- Scenery Porn:
- The videos for "Amarantine" and "It's in the Rain" seem so. They were both directed by the late director Tim Royes, whom Enya paid tribute to in her following album, And Winter Came....
- "Storms in Africa" is also this for anyone who enjoys scenes of nature and wild animals.
- The video for "Trains and Winter Rains" attempts to do this in an urban setting.
- Seasonal Montage: During the video for "Only Time", appropriately enough. Director Graham Fink came up with the idea of the four seasons to feature within the video as Enya walks through them.
- Self-Backing Vocalist: Part of her signature sound are the vocal layerings. Several interviews have stated that she doesn't use studio techniques to create the effect; she actually sings every layer of the thick, cloud-like harmonies. She also has quite the range, seeing as she can sing well into the male vocal range and way up into the high soprano range. This is also why she doesn't play live concerts, and even when she performs on TV she is quite often forced to lip-synch in order to replicate the sound unless she is performing a song with minimal backing.
- Self-Titled Album: Her first solo album on BBC (UK) and Atlantic (US). It was later re-released as The Celts. The original release is quite valuable.
- Thanks to Enya being inspired by the artwork of Maxfield Parrish, a number of his images appear either on album covers or in music videos. The cover of Memory of Trees is a direct Homage to The Young King of the Black Isles, a scene of young girls hanging lanterns in a snowy forest in the "On My Way Home" video references the work Lantern Bearers (as well as John Singer Sargent's Carnation, Lily, Lily, Rose), and the music video for "Caribbean Blue" imitates or outright reproduces Dream Days, Chocolate Factory; Man in the Moon; and Garden of Allah.
- Warner Music UK chairman Rob Dickins, who worked on art direction for Enya, is mentioned by name in the lyrics to "Orinoco Flow".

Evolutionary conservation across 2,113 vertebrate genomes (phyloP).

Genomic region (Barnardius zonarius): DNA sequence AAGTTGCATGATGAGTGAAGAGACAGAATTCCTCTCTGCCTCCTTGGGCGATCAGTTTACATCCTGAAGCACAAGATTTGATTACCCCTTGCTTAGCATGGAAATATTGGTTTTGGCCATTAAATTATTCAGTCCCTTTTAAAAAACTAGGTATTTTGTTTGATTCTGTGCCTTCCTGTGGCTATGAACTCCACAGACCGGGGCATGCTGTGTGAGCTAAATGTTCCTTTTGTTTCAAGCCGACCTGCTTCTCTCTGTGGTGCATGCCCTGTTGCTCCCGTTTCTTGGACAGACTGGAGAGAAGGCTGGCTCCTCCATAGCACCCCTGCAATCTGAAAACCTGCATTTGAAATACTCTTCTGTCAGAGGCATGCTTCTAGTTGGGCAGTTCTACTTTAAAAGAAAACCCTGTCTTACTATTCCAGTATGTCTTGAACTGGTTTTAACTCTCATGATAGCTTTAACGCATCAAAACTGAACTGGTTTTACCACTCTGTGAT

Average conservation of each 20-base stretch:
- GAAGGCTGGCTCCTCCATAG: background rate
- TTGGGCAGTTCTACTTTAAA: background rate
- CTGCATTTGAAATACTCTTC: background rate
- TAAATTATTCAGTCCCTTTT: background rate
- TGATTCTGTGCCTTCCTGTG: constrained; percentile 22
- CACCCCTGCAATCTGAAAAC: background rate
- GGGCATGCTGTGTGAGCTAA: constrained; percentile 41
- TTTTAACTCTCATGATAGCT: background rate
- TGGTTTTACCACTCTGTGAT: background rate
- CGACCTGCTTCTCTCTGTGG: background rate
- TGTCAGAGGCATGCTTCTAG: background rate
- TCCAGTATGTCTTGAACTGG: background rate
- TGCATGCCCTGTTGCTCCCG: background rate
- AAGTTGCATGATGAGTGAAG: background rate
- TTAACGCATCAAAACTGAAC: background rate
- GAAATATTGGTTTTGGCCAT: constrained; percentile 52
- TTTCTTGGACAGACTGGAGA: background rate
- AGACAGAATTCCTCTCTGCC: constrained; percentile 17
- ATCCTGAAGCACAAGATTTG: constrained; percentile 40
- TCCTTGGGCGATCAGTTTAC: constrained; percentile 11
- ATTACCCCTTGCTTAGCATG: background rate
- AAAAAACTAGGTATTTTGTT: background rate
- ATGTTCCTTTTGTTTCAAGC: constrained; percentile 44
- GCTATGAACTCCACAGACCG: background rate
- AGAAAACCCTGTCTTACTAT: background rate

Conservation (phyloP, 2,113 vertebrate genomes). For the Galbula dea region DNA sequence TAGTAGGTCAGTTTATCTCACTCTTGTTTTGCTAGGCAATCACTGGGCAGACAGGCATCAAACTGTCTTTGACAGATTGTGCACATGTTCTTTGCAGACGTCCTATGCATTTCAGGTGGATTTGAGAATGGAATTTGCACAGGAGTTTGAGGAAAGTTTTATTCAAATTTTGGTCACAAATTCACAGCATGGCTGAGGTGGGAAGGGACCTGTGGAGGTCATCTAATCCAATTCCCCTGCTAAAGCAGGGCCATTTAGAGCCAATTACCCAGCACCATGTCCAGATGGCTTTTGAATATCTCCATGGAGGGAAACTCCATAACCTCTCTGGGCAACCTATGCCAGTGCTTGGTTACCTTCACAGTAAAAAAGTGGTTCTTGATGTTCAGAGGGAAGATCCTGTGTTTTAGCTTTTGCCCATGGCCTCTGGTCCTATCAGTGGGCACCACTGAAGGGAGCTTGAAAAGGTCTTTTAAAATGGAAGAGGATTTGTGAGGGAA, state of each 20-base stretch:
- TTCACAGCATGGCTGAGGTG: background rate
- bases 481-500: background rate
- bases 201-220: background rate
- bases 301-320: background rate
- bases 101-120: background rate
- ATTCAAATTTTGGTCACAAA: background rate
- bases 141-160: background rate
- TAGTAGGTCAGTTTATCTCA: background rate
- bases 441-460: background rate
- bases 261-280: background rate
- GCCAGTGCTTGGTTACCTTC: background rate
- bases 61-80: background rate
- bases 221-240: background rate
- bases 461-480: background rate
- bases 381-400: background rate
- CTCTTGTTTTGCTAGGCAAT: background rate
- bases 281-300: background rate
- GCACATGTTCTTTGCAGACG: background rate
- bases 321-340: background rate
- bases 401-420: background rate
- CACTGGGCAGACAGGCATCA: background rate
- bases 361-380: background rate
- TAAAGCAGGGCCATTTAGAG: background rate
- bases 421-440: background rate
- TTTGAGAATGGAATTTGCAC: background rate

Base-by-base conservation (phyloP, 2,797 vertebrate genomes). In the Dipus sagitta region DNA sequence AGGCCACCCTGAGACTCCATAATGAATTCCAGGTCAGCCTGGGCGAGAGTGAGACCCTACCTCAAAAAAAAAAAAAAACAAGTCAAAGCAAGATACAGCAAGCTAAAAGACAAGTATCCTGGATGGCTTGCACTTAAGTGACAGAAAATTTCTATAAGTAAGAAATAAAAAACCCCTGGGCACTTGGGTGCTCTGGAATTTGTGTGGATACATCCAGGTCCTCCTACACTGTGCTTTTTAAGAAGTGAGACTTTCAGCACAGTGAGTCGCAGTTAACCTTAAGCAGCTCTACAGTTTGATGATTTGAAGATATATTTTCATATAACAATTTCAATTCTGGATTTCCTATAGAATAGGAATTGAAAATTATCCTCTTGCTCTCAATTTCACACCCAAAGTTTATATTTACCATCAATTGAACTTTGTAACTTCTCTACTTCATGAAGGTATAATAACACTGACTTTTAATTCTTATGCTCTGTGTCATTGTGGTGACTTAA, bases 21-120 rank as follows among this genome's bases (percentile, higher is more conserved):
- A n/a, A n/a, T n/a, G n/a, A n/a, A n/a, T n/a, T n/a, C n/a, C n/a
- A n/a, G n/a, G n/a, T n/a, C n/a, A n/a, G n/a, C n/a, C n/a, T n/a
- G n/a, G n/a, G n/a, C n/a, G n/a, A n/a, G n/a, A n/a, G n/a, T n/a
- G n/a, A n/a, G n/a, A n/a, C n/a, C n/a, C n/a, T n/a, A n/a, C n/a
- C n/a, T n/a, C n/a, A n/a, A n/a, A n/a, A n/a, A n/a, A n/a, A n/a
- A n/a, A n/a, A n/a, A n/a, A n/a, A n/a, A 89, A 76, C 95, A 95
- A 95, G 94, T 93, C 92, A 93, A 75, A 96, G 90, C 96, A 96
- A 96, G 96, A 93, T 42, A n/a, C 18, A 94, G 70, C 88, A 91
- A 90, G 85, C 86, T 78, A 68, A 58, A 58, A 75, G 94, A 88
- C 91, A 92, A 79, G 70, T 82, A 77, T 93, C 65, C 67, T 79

- "My! My! Time Flies" is a song that pays tribute to the guitarist Jimmy Faulkner, also referencing the music he liked. These include The Beatles, specifically the cover image for Abbey Road, as well as the Queen song Bohemian Rhapsody, B.B.King and Elvis Presley.
- "Lothlórien" is named after the location from The Lord of the Rings.
- Single Stanza Song: "Sancta Maria" is nothing lyrically but its title, repeated over and over for almost four minutes. But instrumentally...
- Surreal Music Video: Oh, every now and then...
- Sweet Dreams Fuel: Great music to sleep to.
- Uncommon Time: Enya commonly uses uncommon time signatures in her work, often switching them mid-song. "Book Of Days" changes time signature nearly every measure (4/4 to 3/2 to 5/4 to 2/4 to 5/4, etc...) except for the bridge which maintains the opening 4/4 time.
- Video Full of Film Clips:
- The music video for "May it Be" features clips from The Lord of the Rings: The Fellowship of the Ring. A number of clips from Far and Away also feature in the music video for "Book of Days."
- "Exile" is an unusual example. The whole song was played in a scene of L.A. Story and the video, rather than highlights of the film, features that scene intercut with full-face shots of Enya, and with the spoken dialogue either side of the song.
- Enya recorded a slightly revised new version of her 1991 track "Book of Days" as a tie-in with its use in the film Far and Away. The music video incorporated footage from the film. Later, however, when her videos were released to VHS and DVD, rights issues resulted in this video being replaced by a TV performance.
- Vocal Evolution: Especially between her first two albums Enya and Watermark.
- Word Salad Lyrics: The lyrics of "Orinoco Flow" were chosen more for their sound than their meaning, so they're a hodgepodge of geographical references, plus a Shout-Out to record label executive Rob Dickins and recording engineer Ross Cullum.
- You Are Not Alone: A sentiment implied, if not openly expressed, in a lot of her songs.